Aradippou municipality lashed out on Monday, saying it informed authorities about issues with sham marriages almost six years ago, following reports that a Europe-wide ring was busted last week.
In reports that followed the original Europol bust, it emerged that Aradippou along with Livadia and Nicosia were found to have been targets for sham marriages.
Attempting to clarify any involvement, Aradippou municipality issued a statement on Monday saying that they had been warning authorities since 2018.
“Having identified deficiencies and weaknesses in the whole system with letters to the authorities in 2018, we had drawn the attention of the authorities and requested the assistance of the state services to take measures to address them,” the municipality said.
The municipality added that they had also informed the civil registry and migration department and the police in 2019 about an increase in marriage applications from certain EU member states with third country nationals.
According to the municipality, their officials held meetings with ambassadors and consuls of Bulgaria, Romania and Latvia and made suggestions for better control, suggestions which they also forwarded to the foreign and interior ministries.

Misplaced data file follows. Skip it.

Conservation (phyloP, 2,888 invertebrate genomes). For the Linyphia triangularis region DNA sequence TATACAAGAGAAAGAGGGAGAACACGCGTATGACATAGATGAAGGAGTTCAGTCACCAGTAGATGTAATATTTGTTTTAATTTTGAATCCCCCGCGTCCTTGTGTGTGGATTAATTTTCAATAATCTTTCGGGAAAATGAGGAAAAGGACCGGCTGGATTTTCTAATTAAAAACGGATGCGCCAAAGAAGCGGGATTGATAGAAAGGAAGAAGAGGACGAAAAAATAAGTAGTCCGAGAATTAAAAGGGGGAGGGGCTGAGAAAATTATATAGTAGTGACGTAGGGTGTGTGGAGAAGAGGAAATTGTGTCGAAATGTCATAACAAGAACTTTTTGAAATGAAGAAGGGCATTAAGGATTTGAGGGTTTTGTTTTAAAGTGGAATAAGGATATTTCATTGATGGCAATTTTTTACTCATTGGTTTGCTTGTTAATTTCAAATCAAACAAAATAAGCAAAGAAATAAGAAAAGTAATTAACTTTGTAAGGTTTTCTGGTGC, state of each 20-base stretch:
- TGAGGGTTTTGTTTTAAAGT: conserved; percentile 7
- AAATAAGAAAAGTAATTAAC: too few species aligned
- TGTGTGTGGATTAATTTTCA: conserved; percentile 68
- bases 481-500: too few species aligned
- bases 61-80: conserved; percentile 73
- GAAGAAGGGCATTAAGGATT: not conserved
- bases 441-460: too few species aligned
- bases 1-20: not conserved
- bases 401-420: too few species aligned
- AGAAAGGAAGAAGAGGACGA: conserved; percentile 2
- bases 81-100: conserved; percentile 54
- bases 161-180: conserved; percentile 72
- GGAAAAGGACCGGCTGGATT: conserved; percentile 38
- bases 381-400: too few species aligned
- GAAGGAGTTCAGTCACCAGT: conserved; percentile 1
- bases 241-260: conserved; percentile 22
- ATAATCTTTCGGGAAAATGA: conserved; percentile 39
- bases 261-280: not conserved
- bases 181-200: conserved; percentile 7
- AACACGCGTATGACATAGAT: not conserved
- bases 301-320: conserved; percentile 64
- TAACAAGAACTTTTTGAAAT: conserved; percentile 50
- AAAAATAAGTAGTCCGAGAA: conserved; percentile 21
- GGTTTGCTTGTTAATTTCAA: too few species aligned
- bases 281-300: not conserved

Aradippou municipality said in their announcement that one of the suggestions is for the creation of a digital platform for municipalities and the interior ministry to communicate and keep a database of the marriages performed by each municipality.
“The municipalities have neither the means nor the power to verify the authenticity of the documents presented before them for the celebration of a marriage, in most cases by the law offices of the Republic,” the statement added.
“Aradippou municipality has processed every act in accordance with the Marriage Law of 2003 (104(I)/2003) and has been a pioneer as no other municipality in the development of wedding tourism, especially from the countries of Israel and Lebanon, processing thousands of marriages annually,” they added.
“It [the municipality] has also refused to perform marriages if the provisions of the law were not met, regardless of pressure from law firms or others representing the couple.”
Last week, fifteen arrests were made in Cyprus, Latvia and Portugal, as part of a recent Europol operation to dismantle a ring of sham marriages, headquartered in Cyprus.
Four of those arrested allegedly arranged more than 130 sham marriages in Cyprus, with the aim of facilitating the illegal stay of third-country nationals in EU countries.
Europol had set up an operation, with the codename “Operational Task Force Limassol”.